ESG Weekly Update – August 10, 2023

10 August 2023

EU: European Commission Adopts the European Sustainability Reporting Standards

On July 31, 2023, the European Commission adopted the finalized European Sustainability Reporting Standards (the “ESRS”), which detail the reporting required under the EU’s flagship Corporate Sustainability Reporting Directive (the “CSRD”). The ESRS aim to provide sufficient information so that investors can understand the sustainability impacts, risks, and opportunities relating to the companies in which they invest.

The ESRS sets out the framework for companies within the CSRD’s scope to disclose both their impacts on people and the environment (including a full range of ESG issues) and how ESG issues financially impact their annual reporting. The ESRS’s main focus is on environmental disclosures, which fall under five standards: climate change, pollution, water and marine resources, biodiversity and ecosystems, and resource use and the circular economy.

Companies in scope must assess whether these standards and the associated data points are material to the company, its value chains, or business relationships. If assessed as material, reporting obligations will include both qualitative and quantitative data. Companies in scope must report also their due diligence processes for identifying and assessing environmental impacts, risks, and opportunities.

The ESRS will come into force three days after publication in the Official Journal. Together with the CSRD, the ESRS will be phased in for financial years beginning on or after January 1, 2024.

Debevoise Insight
European Commission

UK: Government Announces Sustainability Disclosure Standards Aligned with ISSB Framework

On August 2, 2023, the UK Department for Business and Trade announced that the UK’s forthcoming Sustainability Disclosure Standards will be based on reporting standards issued by the International Sustainability Standards Board (“ISSB”). The UK standards will provide a disclosure framework for companies reporting on climate and other sustainability-related exposure.

The UK has announced that it will diverge from the ISSB standards only “if absolutely necessary for UK specific matters.” By aligning standards with the ISSB framework, the UK aims to create a regime in which company disclosures generate globally comparable information for investors. The government plans to endorse the first two sustainability standards, tracking IFRS S1 on sustainability and IFRS S2 on climate, by July 2024. Once finalized, these standards will serve as the foundation for future sustainability reporting laws or regulatory requirements in the UK.

The UK’s announcement comes after the International Organization of Securities Commissions (“IOSCO”), an international body of securities regulators, formally endorsed the ISSB’s first two sustainability standards in July. The organization called on its 130 members to consider how they can adopt or apply the ISSB standards to promote consistent and comparable sustainability disclosures for investors across jurisdictions.

For a detailed analysis of the International Sustainability Standards Board reporting standards, check out our In Depth report.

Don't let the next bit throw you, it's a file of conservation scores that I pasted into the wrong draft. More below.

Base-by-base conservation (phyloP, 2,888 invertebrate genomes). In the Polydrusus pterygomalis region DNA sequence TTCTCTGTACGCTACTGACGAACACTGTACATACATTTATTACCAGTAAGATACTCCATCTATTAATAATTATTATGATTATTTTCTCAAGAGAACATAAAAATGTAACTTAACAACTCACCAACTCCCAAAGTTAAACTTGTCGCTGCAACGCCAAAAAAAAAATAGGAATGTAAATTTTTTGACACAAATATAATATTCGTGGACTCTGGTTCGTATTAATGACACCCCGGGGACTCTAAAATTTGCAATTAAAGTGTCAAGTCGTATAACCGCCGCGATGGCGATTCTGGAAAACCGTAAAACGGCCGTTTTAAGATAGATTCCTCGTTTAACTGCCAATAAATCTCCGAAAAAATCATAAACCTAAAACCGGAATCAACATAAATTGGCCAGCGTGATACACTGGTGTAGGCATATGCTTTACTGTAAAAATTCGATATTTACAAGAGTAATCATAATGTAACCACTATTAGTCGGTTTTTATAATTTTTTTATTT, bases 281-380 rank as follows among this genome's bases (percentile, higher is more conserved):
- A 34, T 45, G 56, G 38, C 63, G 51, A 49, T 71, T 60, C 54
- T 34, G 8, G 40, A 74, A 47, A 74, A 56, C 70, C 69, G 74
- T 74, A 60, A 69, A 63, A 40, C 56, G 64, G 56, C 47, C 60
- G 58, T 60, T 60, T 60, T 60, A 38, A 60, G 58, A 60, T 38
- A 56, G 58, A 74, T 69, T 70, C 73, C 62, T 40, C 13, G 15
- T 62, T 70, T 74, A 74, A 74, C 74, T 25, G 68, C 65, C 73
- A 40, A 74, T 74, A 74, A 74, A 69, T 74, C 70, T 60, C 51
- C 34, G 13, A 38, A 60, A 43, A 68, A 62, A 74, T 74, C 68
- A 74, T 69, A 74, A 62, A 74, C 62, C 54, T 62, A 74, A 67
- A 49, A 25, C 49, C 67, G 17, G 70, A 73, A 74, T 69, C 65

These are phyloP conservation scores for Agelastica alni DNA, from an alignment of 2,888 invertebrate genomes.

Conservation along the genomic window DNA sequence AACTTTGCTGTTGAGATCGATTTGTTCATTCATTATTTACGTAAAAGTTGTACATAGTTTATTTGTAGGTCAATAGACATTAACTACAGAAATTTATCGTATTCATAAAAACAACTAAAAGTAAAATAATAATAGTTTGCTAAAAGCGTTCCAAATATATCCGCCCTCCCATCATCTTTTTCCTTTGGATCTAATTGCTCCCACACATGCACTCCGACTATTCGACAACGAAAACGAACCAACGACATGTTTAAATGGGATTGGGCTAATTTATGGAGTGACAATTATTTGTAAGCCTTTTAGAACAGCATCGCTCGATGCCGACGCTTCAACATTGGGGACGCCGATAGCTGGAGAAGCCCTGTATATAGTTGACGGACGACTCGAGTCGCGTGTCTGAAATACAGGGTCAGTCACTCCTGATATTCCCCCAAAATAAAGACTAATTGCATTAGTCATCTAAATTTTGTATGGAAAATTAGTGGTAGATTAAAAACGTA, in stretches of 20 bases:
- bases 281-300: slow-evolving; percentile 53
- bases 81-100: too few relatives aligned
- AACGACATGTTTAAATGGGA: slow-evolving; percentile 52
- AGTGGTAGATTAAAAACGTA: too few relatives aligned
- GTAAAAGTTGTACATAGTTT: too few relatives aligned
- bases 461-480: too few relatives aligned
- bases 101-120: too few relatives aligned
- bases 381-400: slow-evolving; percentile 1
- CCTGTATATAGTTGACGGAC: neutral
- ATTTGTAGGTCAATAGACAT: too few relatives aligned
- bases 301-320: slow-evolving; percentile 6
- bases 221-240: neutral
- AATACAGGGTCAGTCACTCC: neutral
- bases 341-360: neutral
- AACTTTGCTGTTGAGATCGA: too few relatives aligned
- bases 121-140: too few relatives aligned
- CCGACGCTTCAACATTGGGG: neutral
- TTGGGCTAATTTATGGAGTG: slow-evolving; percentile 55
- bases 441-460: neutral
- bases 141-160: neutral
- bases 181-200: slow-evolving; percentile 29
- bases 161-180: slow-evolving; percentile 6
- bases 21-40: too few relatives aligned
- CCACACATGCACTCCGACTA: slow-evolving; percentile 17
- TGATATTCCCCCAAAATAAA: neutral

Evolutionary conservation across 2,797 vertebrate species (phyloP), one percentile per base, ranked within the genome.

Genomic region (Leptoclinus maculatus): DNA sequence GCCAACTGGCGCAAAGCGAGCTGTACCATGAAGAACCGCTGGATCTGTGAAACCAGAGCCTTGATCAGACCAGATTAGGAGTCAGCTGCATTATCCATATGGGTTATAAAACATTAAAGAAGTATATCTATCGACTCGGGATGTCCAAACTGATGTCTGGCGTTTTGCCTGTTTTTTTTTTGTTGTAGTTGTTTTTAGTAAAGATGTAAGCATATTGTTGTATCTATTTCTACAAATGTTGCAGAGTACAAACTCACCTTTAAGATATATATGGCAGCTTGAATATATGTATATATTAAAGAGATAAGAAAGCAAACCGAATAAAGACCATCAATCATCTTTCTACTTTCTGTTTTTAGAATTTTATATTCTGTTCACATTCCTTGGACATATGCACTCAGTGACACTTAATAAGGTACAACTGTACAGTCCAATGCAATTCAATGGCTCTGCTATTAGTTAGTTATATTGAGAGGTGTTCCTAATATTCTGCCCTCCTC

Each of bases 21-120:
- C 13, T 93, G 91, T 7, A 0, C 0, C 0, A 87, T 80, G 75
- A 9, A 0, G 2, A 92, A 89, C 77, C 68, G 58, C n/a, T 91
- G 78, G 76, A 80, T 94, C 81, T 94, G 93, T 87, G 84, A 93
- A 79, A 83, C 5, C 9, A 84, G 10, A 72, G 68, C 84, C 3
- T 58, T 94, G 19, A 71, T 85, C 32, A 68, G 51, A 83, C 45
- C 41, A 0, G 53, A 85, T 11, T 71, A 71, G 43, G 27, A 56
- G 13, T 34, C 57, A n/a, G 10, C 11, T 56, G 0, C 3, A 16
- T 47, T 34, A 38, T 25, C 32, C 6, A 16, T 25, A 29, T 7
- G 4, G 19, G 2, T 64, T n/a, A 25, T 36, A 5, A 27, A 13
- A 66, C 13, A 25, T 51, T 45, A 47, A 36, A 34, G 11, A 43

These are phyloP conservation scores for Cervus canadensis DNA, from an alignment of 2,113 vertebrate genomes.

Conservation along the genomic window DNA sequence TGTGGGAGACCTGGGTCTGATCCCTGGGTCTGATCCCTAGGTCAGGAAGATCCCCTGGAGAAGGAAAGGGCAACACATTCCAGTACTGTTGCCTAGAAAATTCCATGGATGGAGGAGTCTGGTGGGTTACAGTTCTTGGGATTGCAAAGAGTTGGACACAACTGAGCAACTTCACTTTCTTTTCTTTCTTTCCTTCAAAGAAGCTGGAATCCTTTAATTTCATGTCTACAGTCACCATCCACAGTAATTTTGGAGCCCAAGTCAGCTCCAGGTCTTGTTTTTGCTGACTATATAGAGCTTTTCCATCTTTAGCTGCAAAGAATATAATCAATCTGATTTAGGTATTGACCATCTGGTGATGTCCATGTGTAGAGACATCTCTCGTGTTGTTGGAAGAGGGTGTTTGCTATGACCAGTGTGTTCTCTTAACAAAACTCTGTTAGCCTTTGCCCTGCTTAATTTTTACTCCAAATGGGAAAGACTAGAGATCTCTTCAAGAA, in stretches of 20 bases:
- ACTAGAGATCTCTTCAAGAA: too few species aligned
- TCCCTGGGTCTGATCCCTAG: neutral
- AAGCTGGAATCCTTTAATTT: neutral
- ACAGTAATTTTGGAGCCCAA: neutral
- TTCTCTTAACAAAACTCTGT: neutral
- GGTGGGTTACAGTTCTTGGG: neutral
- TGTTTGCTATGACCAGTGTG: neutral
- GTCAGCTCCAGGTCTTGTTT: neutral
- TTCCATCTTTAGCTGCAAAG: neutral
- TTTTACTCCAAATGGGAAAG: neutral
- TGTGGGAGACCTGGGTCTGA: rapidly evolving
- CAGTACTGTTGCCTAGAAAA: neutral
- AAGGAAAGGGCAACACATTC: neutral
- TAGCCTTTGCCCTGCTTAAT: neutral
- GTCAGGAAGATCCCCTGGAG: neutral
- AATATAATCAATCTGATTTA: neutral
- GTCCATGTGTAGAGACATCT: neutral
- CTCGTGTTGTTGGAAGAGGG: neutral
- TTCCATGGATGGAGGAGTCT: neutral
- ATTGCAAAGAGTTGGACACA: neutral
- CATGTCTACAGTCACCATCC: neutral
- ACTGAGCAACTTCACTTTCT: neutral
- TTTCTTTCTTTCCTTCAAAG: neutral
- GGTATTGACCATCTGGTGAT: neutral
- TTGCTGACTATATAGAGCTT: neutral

UK Guidance
IOSCO Endorsement of ISSB Standards

Global: ICVCM Releases Global Framework to Evaluate Carbon Credit and Crediting Programs

On July 27, 2023, the Integrity Council for the Voluntary Carbon Market (“ICVCM”) published its Core Carbon Principles Assessment Framework (the “Framework”), which provides full criteria for evaluating carbon credit and crediting methodologies. The Framework includes a threshold for assessing whether credits and crediting programs meet the ICVCM’s Core Carbon Principles (“CCPs”).

Successful programs under the Framework are eligible to use the CCP label, anticipated to be introduced later this year. To be eligible for this label, projects funded with carbon credits must be:

  • compatible with a transition to net zero, which excludes activities relating to the extraction and energy generation solely based on fossil fuels;
  • permanent, meaning that projects must observe and report on emissions reductions and removals, as well as compensate for any reversals that occur, during a 40-year period;
  • additional, meaning that the relevant emissions reductions and removals would not have been achieved without the program’s operation (such as, for instance, due to a legal mandate); and
  • robustly quantified, requiring that projects use conservative measurements to “minimize the risk of overestimation.”

In addition to the detailed criteria laid out in the Framework, the ICVCM also has established programs, such as the Continuous Improvement Work Program, to advise on how to bolster the existing criteria in the upcoming version of the CCPs.

Core Carbon Principles Assessment Framework
Press Release

Global: IAASB Proposes Rules for Auditing Climate-Related Disclosures

On August 2, 2023, the International Auditing and Assurances Standards Board (“IAASB”) launched the proposed International Standard on Sustainability General Requirements for Sustainability Assurance Engagements (“ISSA 5000”). Once approved, ISSA 5000 would provide a “principles-based, overarching standard” for sustainability reporting.

ISSA 5000 aims to tackle greenwashing and ensure accurate and reliable information is reported. The proposed standard was designed to apply to information prepared for any entity, regardless of type or industry, and under any “suitable reporting framework,” including those issued by the EU, the International Sustainability Standards Board, the Global Reporting Initiative, and the International Organization for Standardization.

Stakeholders are invited to provide input on the proposed ISSA 5000 until December 1, 2023. The final standard is expected before the end of 2024.